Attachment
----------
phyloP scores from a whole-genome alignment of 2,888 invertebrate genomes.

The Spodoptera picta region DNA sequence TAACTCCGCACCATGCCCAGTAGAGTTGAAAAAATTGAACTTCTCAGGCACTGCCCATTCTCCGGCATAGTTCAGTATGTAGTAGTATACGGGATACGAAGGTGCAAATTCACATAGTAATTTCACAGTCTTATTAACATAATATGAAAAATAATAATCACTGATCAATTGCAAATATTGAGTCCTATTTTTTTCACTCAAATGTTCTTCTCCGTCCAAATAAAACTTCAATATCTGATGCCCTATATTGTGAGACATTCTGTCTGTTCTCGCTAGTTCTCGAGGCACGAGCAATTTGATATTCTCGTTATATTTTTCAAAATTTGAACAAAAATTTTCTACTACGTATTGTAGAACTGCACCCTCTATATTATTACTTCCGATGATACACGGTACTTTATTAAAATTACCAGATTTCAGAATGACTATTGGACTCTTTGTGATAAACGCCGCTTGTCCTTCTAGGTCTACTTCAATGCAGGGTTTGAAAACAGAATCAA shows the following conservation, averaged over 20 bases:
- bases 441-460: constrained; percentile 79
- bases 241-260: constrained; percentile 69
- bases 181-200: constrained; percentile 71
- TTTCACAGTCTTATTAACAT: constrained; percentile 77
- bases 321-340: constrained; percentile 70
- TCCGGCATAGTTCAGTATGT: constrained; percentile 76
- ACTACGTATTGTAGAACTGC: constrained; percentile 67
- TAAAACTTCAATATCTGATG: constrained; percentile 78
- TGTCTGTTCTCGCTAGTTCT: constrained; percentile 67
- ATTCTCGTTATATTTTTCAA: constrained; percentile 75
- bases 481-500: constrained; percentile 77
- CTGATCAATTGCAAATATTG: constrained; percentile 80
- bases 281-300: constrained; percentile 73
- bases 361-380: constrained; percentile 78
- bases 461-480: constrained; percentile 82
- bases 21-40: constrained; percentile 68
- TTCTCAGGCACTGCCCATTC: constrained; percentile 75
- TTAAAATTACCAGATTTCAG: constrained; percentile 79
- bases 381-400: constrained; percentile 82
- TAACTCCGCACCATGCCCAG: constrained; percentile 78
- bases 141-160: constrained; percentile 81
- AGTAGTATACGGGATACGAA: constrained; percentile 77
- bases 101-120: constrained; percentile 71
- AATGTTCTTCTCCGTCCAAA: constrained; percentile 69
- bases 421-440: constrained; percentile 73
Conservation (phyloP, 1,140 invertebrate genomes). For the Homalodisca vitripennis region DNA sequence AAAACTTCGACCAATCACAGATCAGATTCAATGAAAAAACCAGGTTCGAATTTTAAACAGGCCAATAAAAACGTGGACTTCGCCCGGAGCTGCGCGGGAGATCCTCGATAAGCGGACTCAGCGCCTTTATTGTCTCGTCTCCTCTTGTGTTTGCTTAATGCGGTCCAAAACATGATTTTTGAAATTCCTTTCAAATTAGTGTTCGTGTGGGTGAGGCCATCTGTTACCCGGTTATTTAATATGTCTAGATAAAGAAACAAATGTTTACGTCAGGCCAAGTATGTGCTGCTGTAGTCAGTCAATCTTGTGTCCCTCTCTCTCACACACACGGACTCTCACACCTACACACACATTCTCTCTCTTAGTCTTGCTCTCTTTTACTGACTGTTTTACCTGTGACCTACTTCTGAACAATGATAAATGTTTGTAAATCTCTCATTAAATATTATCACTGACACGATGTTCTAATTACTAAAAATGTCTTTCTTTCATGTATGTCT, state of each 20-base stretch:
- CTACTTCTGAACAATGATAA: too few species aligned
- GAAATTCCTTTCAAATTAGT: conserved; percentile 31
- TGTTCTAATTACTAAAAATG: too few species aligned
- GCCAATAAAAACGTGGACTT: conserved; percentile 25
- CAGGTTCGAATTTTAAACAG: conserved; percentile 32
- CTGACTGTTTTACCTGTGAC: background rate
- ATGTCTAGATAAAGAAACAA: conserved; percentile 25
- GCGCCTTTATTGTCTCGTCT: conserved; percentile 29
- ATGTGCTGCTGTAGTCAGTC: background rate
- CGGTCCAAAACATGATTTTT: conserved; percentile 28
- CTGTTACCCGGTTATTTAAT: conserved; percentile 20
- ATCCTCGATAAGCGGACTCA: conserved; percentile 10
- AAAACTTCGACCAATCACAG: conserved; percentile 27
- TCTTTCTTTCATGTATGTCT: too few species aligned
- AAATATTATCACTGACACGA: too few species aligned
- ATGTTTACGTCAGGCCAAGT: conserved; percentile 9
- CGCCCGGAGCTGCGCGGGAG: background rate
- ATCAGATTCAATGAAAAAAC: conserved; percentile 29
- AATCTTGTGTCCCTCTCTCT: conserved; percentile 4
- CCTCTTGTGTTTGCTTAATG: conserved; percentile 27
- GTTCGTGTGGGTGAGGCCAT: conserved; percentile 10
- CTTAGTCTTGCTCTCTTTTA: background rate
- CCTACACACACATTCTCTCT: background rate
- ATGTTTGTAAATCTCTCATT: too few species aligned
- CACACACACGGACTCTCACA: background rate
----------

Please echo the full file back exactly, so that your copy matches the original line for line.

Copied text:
phyloP scores from a whole-genome alignment of 2,888 invertebrate genomes.

The Spodoptera picta region DNA sequence TAACTCCGCACCATGCCCAGTAGAGTTGAAAAAATTGAACTTCTCAGGCACTGCCCATTCTCCGGCATAGTTCAGTATGTAGTAGTATACGGGATACGAAGGTGCAAATTCACATAGTAATTTCACAGTCTTATTAACATAATATGAAAAATAATAATCACTGATCAATTGCAAATATTGAGTCCTATTTTTTTCACTCAAATGTTCTTCTCCGTCCAAATAAAACTTCAATATCTGATGCCCTATATTGTGAGACATTCTGTCTGTTCTCGCTAGTTCTCGAGGCACGAGCAATTTGATATTCTCGTTATATTTTTCAAAATTTGAACAAAAATTTTCTACTACGTATTGTAGAACTGCACCCTCTATATTATTACTTCCGATGATACACGGTACTTTATTAAAATTACCAGATTTCAGAATGACTATTGGACTCTTTGTGATAAACGCCGCTTGTCCTTCTAGGTCTACTTCAATGCAGGGTTTGAAAACAGAATCAA shows the following conservation, averaged over 20 bases:
- bases 441-460: constrained; percentile 79
- bases 241-260: constrained; percentile 69
- bases 181-200: constrained; percentile 71
- TTTCACAGTCTTATTAACAT: constrained; percentile 77
- bases 321-340: constrained; percentile 70
- TCCGGCATAGTTCAGTATGT: constrained; percentile 76
- ACTACGTATTGTAGAACTGC: constrained; percentile 67
- TAAAACTTCAATATCTGATG: constrained; percentile 78
- TGTCTGTTCTCGCTAGTTCT: constrained; percentile 67
- ATTCTCGTTATATTTTTCAA: constrained; percentile 75
- bases 481-500: constrained; percentile 77
- CTGATCAATTGCAAATATTG: constrained; percentile 80
- bases 281-300: constrained; percentile 73
- bases 361-380: constrained; percentile 78
- bases 461-480: constrained; percentile 82
- bases 21-40: constrained; percentile 68
- TTCTCAGGCACTGCCCATTC: constrained; percentile 75
- TTAAAATTACCAGATTTCAG: constrained; percentile 79
- bases 381-400: constrained; percentile 82
- TAACTCCGCACCATGCCCAG: constrained; percentile 78
- bases 141-160: constrained; percentile 81
- AGTAGTATACGGGATACGAA: constrained; percentile 77
- bases 101-120: constrained; percentile 71
- AATGTTCTTCTCCGTCCAAA: constrained; percentile 69
- bases 421-440: constrained; percentile 73
Conservation (phyloP, 1,140 invertebrate genomes). For the Homalodisca vitripennis region DNA sequence AAAACTTCGACCAATCACAGATCAGATTCAATGAAAAAACCAGGTTCGAATTTTAAACAGGCCAATAAAAACGTGGACTTCGCCCGGAGCTGCGCGGGAGATCCTCGATAAGCGGACTCAGCGCCTTTATTGTCTCGTCTCCTCTTGTGTTTGCTTAATGCGGTCCAAAACATGATTTTTGAAATTCCTTTCAAATTAGTGTTCGTGTGGGTGAGGCCATCTGTTACCCGGTTATTTAATATGTCTAGATAAAGAAACAAATGTTTACGTCAGGCCAAGTATGTGCTGCTGTAGTCAGTCAATCTTGTGTCCCTCTCTCTCACACACACGGACTCTCACACCTACACACACATTCTCTCTCTTAGTCTTGCTCTCTTTTACTGACTGTTTTACCTGTGACCTACTTCTGAACAATGATAAATGTTTGTAAATCTCTCATTAAATATTATCACTGACACGATGTTCTAATTACTAAAAATGTCTTTCTTTCATGTATGTCT, state of each 20-base stretch:
- CTACTTCTGAACAATGATAA: too few species aligned
- GAAATTCCTTTCAAATTAGT: conserved; percentile 31
- TGTTCTAATTACTAAAAATG: too few species aligned
- GCCAATAAAAACGTGGACTT: conserved; percentile 25
- CAGGTTCGAATTTTAAACAG: conserved; percentile 32
- CTGACTGTTTTACCTGTGAC: background rate
- ATGTCTAGATAAAGAAACAA: conserved; percentile 25
- GCGCCTTTATTGTCTCGTCT: conserved; percentile 29
- ATGTGCTGCTGTAGTCAGTC: background rate
- CGGTCCAAAACATGATTTTT: conserved; percentile 28
- CTGTTACCCGGTTATTTAAT: conserved; percentile 20
- ATCCTCGATAAGCGGACTCA: conserved; percentile 10
- AAAACTTCGACCAATCACAG: conserved; percentile 27
- TCTTTCTTTCATGTATGTCT: too few species aligned
- AAATATTATCACTGACACGA: too few species aligned
- ATGTTTACGTCAGGCCAAGT: conserved; percentile 9
- CGCCCGGAGCTGCGCGGGAG: background rate
- ATCAGATTCAATGAAAAAAC: conserved; percentile 29
- AATCTTGTGTCCCTCTCTCT: conserved; percentile 4
- CCTCTTGTGTTTGCTTAATG: conserved; percentile 27
- GTTCGTGTGGGTGAGGCCAT: conserved; percentile 10
- CTTAGTCTTGCTCTCTTTTA: background rate
- CCTACACACACATTCTCTCT: background rate
- ATGTTTGTAAATCTCTCATT: too few species aligned
- CACACACACGGACTCTCACA: background rate